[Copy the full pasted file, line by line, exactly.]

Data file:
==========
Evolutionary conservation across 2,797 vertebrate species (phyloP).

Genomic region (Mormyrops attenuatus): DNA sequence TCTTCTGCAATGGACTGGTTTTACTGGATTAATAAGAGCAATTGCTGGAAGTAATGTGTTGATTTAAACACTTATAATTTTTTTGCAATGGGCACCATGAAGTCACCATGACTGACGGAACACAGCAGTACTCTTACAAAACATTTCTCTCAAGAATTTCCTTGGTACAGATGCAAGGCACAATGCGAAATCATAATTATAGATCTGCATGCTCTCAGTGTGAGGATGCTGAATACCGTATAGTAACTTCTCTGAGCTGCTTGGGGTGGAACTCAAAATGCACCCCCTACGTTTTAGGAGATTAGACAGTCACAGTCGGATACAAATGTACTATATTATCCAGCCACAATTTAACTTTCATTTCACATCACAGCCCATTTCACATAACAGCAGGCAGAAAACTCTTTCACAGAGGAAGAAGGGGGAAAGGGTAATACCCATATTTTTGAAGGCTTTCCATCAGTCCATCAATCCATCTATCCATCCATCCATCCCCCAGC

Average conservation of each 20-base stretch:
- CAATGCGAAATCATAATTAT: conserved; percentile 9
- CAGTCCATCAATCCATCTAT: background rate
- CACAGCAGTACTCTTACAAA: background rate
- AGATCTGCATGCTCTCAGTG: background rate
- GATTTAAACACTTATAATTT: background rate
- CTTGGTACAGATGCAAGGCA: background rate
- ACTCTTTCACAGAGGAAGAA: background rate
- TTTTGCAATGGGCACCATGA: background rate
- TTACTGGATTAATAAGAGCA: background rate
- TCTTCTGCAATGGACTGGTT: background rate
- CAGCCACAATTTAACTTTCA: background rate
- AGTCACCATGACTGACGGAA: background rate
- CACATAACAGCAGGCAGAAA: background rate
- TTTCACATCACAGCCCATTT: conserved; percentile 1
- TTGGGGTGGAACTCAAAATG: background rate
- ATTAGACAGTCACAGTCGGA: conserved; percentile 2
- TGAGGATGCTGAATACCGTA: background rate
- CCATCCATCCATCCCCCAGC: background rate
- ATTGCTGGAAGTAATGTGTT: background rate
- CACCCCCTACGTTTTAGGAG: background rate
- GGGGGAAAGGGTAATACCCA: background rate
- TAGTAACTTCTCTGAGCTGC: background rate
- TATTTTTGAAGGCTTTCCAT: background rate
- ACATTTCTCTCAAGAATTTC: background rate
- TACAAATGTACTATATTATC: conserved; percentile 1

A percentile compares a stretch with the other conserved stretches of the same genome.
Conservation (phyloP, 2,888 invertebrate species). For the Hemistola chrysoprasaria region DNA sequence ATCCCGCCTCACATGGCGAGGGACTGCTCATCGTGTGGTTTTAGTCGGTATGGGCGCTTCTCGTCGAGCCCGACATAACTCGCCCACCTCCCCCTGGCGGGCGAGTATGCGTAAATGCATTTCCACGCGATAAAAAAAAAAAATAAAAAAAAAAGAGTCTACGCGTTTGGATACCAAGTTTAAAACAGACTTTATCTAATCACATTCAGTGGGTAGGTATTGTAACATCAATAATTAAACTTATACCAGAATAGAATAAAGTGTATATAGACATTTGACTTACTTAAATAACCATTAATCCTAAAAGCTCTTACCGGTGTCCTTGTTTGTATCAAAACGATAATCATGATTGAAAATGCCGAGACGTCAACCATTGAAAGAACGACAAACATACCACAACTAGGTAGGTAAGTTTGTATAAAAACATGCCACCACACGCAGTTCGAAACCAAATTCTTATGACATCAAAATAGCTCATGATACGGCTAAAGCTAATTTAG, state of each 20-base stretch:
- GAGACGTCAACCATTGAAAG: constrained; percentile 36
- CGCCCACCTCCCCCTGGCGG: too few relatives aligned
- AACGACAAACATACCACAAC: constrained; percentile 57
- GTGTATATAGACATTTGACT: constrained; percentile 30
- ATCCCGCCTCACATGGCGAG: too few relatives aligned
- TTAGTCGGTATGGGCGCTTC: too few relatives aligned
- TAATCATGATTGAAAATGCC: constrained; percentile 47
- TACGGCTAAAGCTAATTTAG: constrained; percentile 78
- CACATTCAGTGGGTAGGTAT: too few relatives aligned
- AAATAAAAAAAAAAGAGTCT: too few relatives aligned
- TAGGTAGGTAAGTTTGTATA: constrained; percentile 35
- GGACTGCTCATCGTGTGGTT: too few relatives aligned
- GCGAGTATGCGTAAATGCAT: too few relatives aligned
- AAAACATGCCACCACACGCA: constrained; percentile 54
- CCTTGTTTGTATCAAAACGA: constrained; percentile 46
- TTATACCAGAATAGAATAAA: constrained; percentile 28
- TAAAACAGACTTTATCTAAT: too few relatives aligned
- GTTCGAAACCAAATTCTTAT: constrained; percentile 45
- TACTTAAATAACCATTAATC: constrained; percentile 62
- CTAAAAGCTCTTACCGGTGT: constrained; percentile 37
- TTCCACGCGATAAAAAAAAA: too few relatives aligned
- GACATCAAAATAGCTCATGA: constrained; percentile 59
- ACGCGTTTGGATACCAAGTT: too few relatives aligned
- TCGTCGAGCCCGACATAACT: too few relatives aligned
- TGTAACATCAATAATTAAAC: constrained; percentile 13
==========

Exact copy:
Evolutionary conservation across 2,797 vertebrate species (phyloP).

Genomic region (Mormyrops attenuatus): DNA sequence TCTTCTGCAATGGACTGGTTTTACTGGATTAATAAGAGCAATTGCTGGAAGTAATGTGTTGATTTAAACACTTATAATTTTTTTGCAATGGGCACCATGAAGTCACCATGACTGACGGAACACAGCAGTACTCTTACAAAACATTTCTCTCAAGAATTTCCTTGGTACAGATGCAAGGCACAATGCGAAATCATAATTATAGATCTGCATGCTCTCAGTGTGAGGATGCTGAATACCGTATAGTAACTTCTCTGAGCTGCTTGGGGTGGAACTCAAAATGCACCCCCTACGTTTTAGGAGATTAGACAGTCACAGTCGGATACAAATGTACTATATTATCCAGCCACAATTTAACTTTCATTTCACATCACAGCCCATTTCACATAACAGCAGGCAGAAAACTCTTTCACAGAGGAAGAAGGGGGAAAGGGTAATACCCATATTTTTGAAGGCTTTCCATCAGTCCATCAATCCATCTATCCATCCATCCATCCCCCAGC

Average conservation of each 20-base stretch:
- CAATGCGAAATCATAATTAT: conserved; percentile 9
- CAGTCCATCAATCCATCTAT: background rate
- CACAGCAGTACTCTTACAAA: background rate
- AGATCTGCATGCTCTCAGTG: background rate
- GATTTAAACACTTATAATTT: background rate
- CTTGGTACAGATGCAAGGCA: background rate
- ACTCTTTCACAGAGGAAGAA: background rate
- TTTTGCAATGGGCACCATGA: background rate
- TTACTGGATTAATAAGAGCA: background rate
- TCTTCTGCAATGGACTGGTT: background rate
- CAGCCACAATTTAACTTTCA: background rate
- AGTCACCATGACTGACGGAA: background rate
- CACATAACAGCAGGCAGAAA: background rate
- TTTCACATCACAGCCCATTT: conserved; percentile 1
- TTGGGGTGGAACTCAAAATG: background rate
- ATTAGACAGTCACAGTCGGA: conserved; percentile 2
- TGAGGATGCTGAATACCGTA: background rate
- CCATCCATCCATCCCCCAGC: background rate
- ATTGCTGGAAGTAATGTGTT: background rate
- CACCCCCTACGTTTTAGGAG: background rate
- GGGGGAAAGGGTAATACCCA: background rate
- TAGTAACTTCTCTGAGCTGC: background rate
- TATTTTTGAAGGCTTTCCAT: background rate
- ACATTTCTCTCAAGAATTTC: background rate
- TACAAATGTACTATATTATC: conserved; percentile 1

A percentile compares a stretch with the other conserved stretches of the same genome.
Conservation (phyloP, 2,888 invertebrate species). For the Hemistola chrysoprasaria region DNA sequence ATCCCGCCTCACATGGCGAGGGACTGCTCATCGTGTGGTTTTAGTCGGTATGGGCGCTTCTCGTCGAGCCCGACATAACTCGCCCACCTCCCCCTGGCGGGCGAGTATGCGTAAATGCATTTCCACGCGATAAAAAAAAAAAATAAAAAAAAAAGAGTCTACGCGTTTGGATACCAAGTTTAAAACAGACTTTATCTAATCACATTCAGTGGGTAGGTATTGTAACATCAATAATTAAACTTATACCAGAATAGAATAAAGTGTATATAGACATTTGACTTACTTAAATAACCATTAATCCTAAAAGCTCTTACCGGTGTCCTTGTTTGTATCAAAACGATAATCATGATTGAAAATGCCGAGACGTCAACCATTGAAAGAACGACAAACATACCACAACTAGGTAGGTAAGTTTGTATAAAAACATGCCACCACACGCAGTTCGAAACCAAATTCTTATGACATCAAAATAGCTCATGATACGGCTAAAGCTAATTTAG, state of each 20-base stretch:
- GAGACGTCAACCATTGAAAG: constrained; percentile 36
- CGCCCACCTCCCCCTGGCGG: too few relatives aligned
- AACGACAAACATACCACAAC: constrained; percentile 57
- GTGTATATAGACATTTGACT: constrained; percentile 30
- ATCCCGCCTCACATGGCGAG: too few relatives aligned
- TTAGTCGGTATGGGCGCTTC: too few relatives aligned
- TAATCATGATTGAAAATGCC: constrained; percentile 47
- TACGGCTAAAGCTAATTTAG: constrained; percentile 78
- CACATTCAGTGGGTAGGTAT: too few relatives aligned
- AAATAAAAAAAAAAGAGTCT: too few relatives aligned
- TAGGTAGGTAAGTTTGTATA: constrained; percentile 35
- GGACTGCTCATCGTGTGGTT: too few relatives aligned
- GCGAGTATGCGTAAATGCAT: too few relatives aligned
- AAAACATGCCACCACACGCA: constrained; percentile 54
- CCTTGTTTGTATCAAAACGA: constrained; percentile 46
- TTATACCAGAATAGAATAAA: constrained; percentile 28
- TAAAACAGACTTTATCTAAT: too few relatives aligned
- GTTCGAAACCAAATTCTTAT: constrained; percentile 45
- TACTTAAATAACCATTAATC: constrained; percentile 62
- CTAAAAGCTCTTACCGGTGT: constrained; percentile 37
- TTCCACGCGATAAAAAAAAA: too few relatives aligned
- GACATCAAAATAGCTCATGA: constrained; percentile 59
- ACGCGTTTGGATACCAAGTT: too few relatives aligned
- TCGTCGAGCCCGACATAACT: too few relatives aligned
- TGTAACATCAATAATTAAAC: constrained; percentile 13